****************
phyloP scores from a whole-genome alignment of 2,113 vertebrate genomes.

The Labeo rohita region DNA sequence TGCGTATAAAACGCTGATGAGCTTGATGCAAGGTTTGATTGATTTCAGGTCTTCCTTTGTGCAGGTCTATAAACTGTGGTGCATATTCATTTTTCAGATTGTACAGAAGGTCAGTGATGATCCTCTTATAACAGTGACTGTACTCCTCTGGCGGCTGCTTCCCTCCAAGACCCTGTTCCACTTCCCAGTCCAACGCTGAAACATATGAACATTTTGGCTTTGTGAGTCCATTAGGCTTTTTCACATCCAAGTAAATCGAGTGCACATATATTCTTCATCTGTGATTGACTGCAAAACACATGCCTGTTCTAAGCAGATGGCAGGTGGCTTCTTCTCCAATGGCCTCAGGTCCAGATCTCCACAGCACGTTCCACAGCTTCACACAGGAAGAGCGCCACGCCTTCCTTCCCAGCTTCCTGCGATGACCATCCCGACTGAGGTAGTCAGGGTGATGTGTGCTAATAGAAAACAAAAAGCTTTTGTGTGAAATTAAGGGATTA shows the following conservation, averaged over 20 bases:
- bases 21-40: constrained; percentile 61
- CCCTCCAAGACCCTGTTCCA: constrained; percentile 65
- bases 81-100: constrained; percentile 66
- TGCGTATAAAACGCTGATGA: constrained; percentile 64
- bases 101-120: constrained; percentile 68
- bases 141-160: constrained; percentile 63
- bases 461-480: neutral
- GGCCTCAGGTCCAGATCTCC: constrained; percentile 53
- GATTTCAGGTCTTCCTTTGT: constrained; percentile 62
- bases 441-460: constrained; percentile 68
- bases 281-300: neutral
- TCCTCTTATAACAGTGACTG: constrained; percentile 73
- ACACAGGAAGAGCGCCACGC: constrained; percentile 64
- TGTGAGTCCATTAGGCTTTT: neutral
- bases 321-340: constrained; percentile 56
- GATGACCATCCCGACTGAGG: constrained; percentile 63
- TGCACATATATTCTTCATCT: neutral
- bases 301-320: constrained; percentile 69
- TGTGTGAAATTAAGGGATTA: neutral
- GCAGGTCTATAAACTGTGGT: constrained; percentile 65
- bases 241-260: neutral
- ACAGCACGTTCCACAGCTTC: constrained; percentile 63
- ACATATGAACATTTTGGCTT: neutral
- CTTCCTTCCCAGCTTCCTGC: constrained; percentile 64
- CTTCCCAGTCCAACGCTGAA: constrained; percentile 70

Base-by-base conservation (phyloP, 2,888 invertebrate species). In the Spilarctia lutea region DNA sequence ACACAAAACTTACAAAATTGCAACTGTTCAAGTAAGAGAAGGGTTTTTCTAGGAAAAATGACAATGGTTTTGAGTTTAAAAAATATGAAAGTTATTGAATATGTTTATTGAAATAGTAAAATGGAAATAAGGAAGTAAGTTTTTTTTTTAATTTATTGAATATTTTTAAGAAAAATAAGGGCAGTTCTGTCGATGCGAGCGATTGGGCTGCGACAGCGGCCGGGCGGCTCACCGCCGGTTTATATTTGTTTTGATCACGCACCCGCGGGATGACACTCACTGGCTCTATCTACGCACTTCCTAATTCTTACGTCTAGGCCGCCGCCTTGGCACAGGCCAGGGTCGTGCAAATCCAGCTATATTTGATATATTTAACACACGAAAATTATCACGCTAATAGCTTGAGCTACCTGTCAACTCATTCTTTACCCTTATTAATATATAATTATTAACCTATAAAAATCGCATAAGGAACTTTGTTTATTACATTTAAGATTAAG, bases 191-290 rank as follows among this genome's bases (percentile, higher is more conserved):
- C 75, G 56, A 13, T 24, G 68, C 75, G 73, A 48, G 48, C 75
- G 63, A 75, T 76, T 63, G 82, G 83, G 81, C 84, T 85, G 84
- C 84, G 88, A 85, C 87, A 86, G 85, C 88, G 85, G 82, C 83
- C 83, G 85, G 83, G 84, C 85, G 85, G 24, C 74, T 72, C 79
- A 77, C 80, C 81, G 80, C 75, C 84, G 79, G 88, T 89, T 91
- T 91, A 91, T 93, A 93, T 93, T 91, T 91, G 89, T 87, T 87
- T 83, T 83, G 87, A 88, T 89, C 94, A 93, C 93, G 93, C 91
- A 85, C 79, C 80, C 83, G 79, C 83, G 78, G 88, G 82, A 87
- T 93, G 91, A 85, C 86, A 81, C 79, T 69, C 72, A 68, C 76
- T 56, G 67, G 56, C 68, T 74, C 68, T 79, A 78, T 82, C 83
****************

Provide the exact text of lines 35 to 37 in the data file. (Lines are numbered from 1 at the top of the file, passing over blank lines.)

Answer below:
- T 83, T 83, G 87, A 88, T 89, C 94, A 93, C 93, G 93, C 91
- A 85, C 79, C 80, C 83, G 79, C 83, G 78, G 88, G 82, A 87
- T 93, G 91, A 85, C 86, A 81, C 79, T 69, C 72, A 68, C 76